If a town is declared a UNESCO world heritage site, you know it’s probably worth a visit. And conveniently Provins, France was added to that list in 2001.
With roots reaching as far as the Gallo-Roman period, the town was built up in the 11th century around the castle and its fortifications. Provins was one of four host towns for many “Champagne Fairs” that took place in the region in the 12th and 13th centuries. These trade fairs were vital at the time for the French economy, and indeed the economy of Europe.
Provins used to be a quite prosperous commercial town and the envy of their neighbors and famed for its trouvères (Northern France troubadours). Safe behind its fortified walls, it shone brightly during the 12th and 13th centuries, when popular Champagne Fairs were celebrated.
Provins even had its own coins called denier provinois (Provins’ penny) and it was acknowledge all over Europe in medieval times.
The Counts of Champagne, who reigned around the year 1000 were aware of how fundamental long-distance trade was for the economy of the region and used Champagne's geographic location strategically to their advantage.
At that time, Provins was a major crossroads which made it an ideal location for trade fairs. The town was transformed into a melting pot of trade and intellect.
The fairs were not just an occasion for business but also a time for celebration, with music and juggling shows.
People from all over Europe flocked to Provins to be part of the trading not only in goods, but also in ideas.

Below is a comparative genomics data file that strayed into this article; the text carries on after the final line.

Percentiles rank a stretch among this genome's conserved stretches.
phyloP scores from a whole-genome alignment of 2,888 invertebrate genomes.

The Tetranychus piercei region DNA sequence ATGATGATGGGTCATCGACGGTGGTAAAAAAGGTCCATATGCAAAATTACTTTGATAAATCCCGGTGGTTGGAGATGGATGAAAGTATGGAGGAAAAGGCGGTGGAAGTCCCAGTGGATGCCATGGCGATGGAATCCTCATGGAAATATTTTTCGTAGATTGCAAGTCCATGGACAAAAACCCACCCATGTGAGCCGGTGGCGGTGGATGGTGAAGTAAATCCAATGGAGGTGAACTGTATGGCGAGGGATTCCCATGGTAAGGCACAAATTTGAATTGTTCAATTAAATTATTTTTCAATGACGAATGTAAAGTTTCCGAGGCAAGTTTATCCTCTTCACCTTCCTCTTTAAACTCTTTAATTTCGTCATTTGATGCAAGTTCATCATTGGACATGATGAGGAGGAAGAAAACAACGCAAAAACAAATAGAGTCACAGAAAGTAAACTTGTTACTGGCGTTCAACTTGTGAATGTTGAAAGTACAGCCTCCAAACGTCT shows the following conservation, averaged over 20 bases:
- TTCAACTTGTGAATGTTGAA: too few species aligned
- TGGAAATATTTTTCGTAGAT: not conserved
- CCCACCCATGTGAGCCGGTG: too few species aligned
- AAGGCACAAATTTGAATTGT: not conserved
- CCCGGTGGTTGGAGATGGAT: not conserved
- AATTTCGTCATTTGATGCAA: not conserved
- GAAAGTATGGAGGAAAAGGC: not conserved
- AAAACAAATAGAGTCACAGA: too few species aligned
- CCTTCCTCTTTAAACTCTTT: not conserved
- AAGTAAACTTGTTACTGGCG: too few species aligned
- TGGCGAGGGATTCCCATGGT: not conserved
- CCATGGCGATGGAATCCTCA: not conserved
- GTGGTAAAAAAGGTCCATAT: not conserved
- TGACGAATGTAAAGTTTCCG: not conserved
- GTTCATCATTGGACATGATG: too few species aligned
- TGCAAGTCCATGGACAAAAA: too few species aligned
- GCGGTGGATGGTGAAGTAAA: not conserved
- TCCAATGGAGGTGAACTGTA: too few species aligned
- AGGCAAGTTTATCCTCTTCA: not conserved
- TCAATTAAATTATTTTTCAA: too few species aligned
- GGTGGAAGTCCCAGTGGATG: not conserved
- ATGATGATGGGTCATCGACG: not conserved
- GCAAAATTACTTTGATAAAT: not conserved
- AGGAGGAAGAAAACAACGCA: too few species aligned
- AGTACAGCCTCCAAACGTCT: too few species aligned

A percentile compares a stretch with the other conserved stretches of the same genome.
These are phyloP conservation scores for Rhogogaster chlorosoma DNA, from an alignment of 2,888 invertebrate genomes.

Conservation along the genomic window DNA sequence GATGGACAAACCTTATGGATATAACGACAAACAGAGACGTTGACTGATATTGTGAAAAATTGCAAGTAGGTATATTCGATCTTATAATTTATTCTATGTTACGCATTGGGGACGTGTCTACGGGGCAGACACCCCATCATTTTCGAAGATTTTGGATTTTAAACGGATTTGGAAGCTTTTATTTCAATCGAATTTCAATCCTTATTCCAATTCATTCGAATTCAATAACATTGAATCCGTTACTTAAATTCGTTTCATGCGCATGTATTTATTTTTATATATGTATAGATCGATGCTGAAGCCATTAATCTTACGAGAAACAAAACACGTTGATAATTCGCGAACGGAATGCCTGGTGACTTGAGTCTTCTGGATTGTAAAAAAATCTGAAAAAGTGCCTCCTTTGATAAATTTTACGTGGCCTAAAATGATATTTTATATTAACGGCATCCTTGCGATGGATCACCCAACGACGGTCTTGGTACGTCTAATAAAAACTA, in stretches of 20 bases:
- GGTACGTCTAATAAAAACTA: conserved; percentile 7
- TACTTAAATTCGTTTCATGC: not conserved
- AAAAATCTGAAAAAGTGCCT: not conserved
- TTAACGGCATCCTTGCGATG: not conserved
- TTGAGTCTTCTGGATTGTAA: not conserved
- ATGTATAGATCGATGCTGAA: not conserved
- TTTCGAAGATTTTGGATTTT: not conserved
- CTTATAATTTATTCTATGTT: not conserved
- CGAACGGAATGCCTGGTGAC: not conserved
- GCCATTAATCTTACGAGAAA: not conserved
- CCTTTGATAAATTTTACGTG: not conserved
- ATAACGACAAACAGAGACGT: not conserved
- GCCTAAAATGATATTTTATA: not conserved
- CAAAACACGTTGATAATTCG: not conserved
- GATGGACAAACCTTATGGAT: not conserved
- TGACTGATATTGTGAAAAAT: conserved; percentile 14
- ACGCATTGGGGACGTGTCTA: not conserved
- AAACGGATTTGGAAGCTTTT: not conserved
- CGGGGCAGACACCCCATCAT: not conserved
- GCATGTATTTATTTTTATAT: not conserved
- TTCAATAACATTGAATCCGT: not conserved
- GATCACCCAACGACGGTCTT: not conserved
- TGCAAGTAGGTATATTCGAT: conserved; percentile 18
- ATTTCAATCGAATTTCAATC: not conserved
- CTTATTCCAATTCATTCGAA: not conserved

The town was awarded UNESCO heritage status for "maintaining its original medieval fabric", preserving the architecture and urban layout which brought the town to fame, including the 12th century fortifications that still surround much of the upper town.
Today, in just over an hour from Paris, visitors can admire the remaining 2km of the medieval fortifications and climb Caesar’s Tower which is a high point - literally and figuratively - of a trip to the town.
The structure dominates the old town and has been employed as a watch tower, bell tower and even a prison since its creation in the 12th century. The tower commands impressive views of the surrounding town and countryside and allows you to fully appreciate the medieval architecture.
It’s worth visiting the Tithe Barn as well as it is now a museum dedicated to the Champagne fairs and offers an insight into what life was like in Medieval Provins.
There is a 12th century house in the town that hosts the Provins Museum. It is worth a visit as it will provide a historical feel of the town and the region, even from before the fairs enhanced Provins' situation in Europe.
Provins is also notorious for a web of underground tunnels and chambers. These spaces were used by secret societies when they wanted to hide their meeting from unwelcome eyes and ears. There are guided tours that can give you an alternative view of Medieval Provins and the lives of its inhabitants back in those days.
If buffing up on history is your thing, then make sure you visit Provins during the milder months as almost every day from April to November there are Medieval themed shows to enjoy.
The spectacular performances range from equestrian falconry to "The Legend of the Knights" - an awe-inspiring display of horsemanship and jousting told in the context of the true history of Provins.
Set in the shadow of the centuries old ramparts, every detail is attended right down to the period armour and costume which make the shows educational as well as entertaining.
To experience this wonderful step back in time just take the SNCF regional train from Gare de l'Est to Provins. It takes just over an hour and the price is very affordable.
You can also travel to Provins by car from Paris by car, take the highway in the direction of Metz/Strasbourg, to junction 13 and follow the signs that indicate the way to Provins. The journey should take about an hour and a half.